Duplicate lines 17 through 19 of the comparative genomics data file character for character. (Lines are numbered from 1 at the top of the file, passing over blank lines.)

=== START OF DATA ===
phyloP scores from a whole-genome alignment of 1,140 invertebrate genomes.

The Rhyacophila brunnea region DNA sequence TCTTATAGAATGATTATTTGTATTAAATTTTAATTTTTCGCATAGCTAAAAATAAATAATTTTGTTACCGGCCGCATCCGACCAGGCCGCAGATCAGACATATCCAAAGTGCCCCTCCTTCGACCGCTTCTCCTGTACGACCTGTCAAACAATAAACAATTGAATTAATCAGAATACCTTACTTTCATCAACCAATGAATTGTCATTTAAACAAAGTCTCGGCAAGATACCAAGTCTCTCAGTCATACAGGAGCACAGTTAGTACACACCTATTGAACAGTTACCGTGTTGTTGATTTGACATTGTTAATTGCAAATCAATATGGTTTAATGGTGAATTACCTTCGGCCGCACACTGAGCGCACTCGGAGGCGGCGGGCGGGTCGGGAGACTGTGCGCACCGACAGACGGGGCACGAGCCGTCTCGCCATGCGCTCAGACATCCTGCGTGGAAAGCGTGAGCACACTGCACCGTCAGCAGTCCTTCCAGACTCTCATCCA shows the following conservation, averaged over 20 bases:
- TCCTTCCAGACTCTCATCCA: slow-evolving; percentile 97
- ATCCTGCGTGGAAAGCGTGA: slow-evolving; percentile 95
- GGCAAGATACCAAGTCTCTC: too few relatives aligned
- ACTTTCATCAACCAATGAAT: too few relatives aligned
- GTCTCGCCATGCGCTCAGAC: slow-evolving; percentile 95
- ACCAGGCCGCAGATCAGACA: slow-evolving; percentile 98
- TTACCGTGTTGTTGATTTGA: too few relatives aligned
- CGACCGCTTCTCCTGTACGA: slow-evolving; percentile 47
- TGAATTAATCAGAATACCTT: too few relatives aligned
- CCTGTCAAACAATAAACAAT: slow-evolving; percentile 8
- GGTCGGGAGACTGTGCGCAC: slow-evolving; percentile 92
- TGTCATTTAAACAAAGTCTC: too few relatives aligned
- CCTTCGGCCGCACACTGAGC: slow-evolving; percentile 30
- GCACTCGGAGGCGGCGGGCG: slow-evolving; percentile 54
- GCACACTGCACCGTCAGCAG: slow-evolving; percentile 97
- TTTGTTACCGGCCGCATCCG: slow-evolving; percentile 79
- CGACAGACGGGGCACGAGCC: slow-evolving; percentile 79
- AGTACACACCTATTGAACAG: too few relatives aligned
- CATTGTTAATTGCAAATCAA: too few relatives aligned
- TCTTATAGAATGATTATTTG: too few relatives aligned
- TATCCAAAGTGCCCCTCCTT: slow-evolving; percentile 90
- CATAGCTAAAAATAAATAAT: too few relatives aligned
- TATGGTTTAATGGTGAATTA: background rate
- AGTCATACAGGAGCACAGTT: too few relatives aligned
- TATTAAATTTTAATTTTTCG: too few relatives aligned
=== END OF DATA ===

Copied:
- GCACACTGCACCGTCAGCAG: slow-evolving; percentile 97
- TTTGTTACCGGCCGCATCCG: slow-evolving; percentile 79
- CGACAGACGGGGCACGAGCC: slow-evolving; percentile 79